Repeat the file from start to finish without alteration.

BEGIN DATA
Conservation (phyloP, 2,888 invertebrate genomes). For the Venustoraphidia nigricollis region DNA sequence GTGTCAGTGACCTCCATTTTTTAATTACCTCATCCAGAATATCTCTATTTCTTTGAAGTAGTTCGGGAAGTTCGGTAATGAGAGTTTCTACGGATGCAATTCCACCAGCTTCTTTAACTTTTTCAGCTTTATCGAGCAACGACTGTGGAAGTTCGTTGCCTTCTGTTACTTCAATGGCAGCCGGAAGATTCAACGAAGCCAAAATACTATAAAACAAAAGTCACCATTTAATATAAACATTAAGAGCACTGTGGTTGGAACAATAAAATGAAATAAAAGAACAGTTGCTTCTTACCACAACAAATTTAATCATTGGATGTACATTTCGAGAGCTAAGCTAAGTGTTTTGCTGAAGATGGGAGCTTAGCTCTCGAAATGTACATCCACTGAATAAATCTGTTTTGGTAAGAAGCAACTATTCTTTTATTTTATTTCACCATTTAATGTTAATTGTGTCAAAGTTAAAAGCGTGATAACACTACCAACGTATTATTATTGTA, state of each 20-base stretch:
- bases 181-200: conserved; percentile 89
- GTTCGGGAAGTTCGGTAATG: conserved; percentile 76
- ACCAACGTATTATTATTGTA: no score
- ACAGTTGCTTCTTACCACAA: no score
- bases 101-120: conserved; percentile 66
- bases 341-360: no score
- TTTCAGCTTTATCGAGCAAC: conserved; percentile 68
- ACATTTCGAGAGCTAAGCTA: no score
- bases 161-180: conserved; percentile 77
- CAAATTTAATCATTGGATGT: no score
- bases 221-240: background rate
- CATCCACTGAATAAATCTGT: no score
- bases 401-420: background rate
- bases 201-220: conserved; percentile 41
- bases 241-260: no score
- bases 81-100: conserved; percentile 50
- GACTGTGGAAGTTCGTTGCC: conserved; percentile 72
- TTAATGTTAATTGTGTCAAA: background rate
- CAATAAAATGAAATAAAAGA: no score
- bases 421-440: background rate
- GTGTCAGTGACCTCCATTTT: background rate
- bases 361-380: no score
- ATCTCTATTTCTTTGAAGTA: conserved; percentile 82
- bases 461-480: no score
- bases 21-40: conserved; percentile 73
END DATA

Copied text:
Conservation (phyloP, 2,888 invertebrate genomes). For the Venustoraphidia nigricollis region DNA sequence GTGTCAGTGACCTCCATTTTTTAATTACCTCATCCAGAATATCTCTATTTCTTTGAAGTAGTTCGGGAAGTTCGGTAATGAGAGTTTCTACGGATGCAATTCCACCAGCTTCTTTAACTTTTTCAGCTTTATCGAGCAACGACTGTGGAAGTTCGTTGCCTTCTGTTACTTCAATGGCAGCCGGAAGATTCAACGAAGCCAAAATACTATAAAACAAAAGTCACCATTTAATATAAACATTAAGAGCACTGTGGTTGGAACAATAAAATGAAATAAAAGAACAGTTGCTTCTTACCACAACAAATTTAATCATTGGATGTACATTTCGAGAGCTAAGCTAAGTGTTTTGCTGAAGATGGGAGCTTAGCTCTCGAAATGTACATCCACTGAATAAATCTGTTTTGGTAAGAAGCAACTATTCTTTTATTTTATTTCACCATTTAATGTTAATTGTGTCAAAGTTAAAAGCGTGATAACACTACCAACGTATTATTATTGTA, state of each 20-base stretch:
- bases 181-200: conserved; percentile 89
- GTTCGGGAAGTTCGGTAATG: conserved; percentile 76
- ACCAACGTATTATTATTGTA: no score
- ACAGTTGCTTCTTACCACAA: no score
- bases 101-120: conserved; percentile 66
- bases 341-360: no score
- TTTCAGCTTTATCGAGCAAC: conserved; percentile 68
- ACATTTCGAGAGCTAAGCTA: no score
- bases 161-180: conserved; percentile 77
- CAAATTTAATCATTGGATGT: no score
- bases 221-240: background rate
- CATCCACTGAATAAATCTGT: no score
- bases 401-420: background rate
- bases 201-220: conserved; percentile 41
- bases 241-260: no score
- bases 81-100: conserved; percentile 50
- GACTGTGGAAGTTCGTTGCC: conserved; percentile 72
- TTAATGTTAATTGTGTCAAA: background rate
- CAATAAAATGAAATAAAAGA: no score
- bases 421-440: background rate
- GTGTCAGTGACCTCCATTTT: background rate
- bases 361-380: no score
- ATCTCTATTTCTTTGAAGTA: conserved; percentile 82
- bases 461-480: no score
- bases 21-40: conserved; percentile 73